A Thousand Words for Dec. 30, 2013
December 29, 2013 4:44PM
Think you can write a funny caption to go with this photo for Dec. 30? Send in yours by noon Jan 2, and we'll be the judge. | AP photo
Updated: January 31, 2014 6:05AM
A Thousand Words offers SouthtownStar readers the chance to share funny captions for photos.
Dec. 30’s photo features a moose while Dec. 23’s photo featured a bullfighter vs. a rooster.
Think you can write a funny caption? Send in yours, and we’ll be the judge.
Every Monday we’ll run a photo and the best captions from the previous week.
Your submissions can be mailed to: Craig Pedziwiatr — A Thousand Words, SouthtownStar, c/o Sun-Times Media, 350 N. Orleans St., 10th Floor, Chicago, IL 60654.
Submissions also can be emailed to firstname.lastname@example.org with “A Thousand Words” in the subject line.
Entries for Dec. 30’s photo must be received by noon Jan. 2.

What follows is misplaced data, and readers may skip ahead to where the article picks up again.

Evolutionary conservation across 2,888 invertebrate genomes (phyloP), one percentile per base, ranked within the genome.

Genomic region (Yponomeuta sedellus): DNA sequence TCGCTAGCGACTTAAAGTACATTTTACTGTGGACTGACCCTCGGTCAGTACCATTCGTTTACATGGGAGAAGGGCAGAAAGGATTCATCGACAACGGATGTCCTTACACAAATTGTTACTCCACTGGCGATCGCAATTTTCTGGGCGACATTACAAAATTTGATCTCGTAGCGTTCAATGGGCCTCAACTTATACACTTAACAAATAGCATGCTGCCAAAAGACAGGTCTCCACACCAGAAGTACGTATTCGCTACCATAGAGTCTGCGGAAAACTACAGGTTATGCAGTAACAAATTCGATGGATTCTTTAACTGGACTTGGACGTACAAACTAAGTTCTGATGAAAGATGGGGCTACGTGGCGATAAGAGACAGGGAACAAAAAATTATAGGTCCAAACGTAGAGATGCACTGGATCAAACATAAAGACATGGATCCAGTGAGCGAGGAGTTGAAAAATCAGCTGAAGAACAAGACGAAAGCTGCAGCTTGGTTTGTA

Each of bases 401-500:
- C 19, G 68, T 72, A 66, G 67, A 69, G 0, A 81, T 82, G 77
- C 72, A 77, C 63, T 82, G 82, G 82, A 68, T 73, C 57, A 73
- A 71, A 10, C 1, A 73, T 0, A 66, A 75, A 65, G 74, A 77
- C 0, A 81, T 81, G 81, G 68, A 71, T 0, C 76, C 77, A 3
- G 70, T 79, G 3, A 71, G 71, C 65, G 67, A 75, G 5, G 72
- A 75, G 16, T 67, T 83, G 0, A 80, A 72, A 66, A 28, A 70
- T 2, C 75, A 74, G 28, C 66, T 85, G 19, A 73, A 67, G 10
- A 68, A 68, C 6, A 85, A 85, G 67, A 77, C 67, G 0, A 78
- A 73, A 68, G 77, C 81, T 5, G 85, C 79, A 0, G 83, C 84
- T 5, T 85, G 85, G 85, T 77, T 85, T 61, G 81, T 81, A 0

Please include your name, hometown and phone number.
View the photo gallery for bonus A Thousand Words captions.
Dec. 23’s winner for the photo featuring a bullfighter vs. a rooster:
You can’t fool me with that cape. I was a bull. You turned me into a chicken. Magician, yes. Bullfighter, no. — Bernie Wojcicki, Palos Heights
Here is something seldom seen: a secret agent for the KFC on assignment. — Evert E. Kooyman, Oak Lawn
Boy! A chicken can’t cross the road without some character butting in. — Ed Pahl, Palos Park
This part-time bullfighter and chicken farmer tries to catch his lunch. — Alice Ryan, Orland Park
Best of the Rest:
Oil of ole! This rooster is slippery. — Tony Ficke, Homer Glen
They call me a chicken, but he’s the one afraid of bulls. — Joseph A. Vaccaro, Tinley Park
O-lay, o-lay! — Rich Wasser, Chicago’s Mount Greenwood community
Chick-fil-Ole — Mike Ouellette, Burbank
Que pasa? What happened to el toro? — Pat Browne, Lemont
This first day of training is easy. — Richard Jarema, Chicago’s Mount Greenwood community
I know you have to start small but this is ridiculous. — Scott Pierce, Oak Lawn
It works! The red cape does frighten vicious animals. — Joseph Redmond, Oak Lawn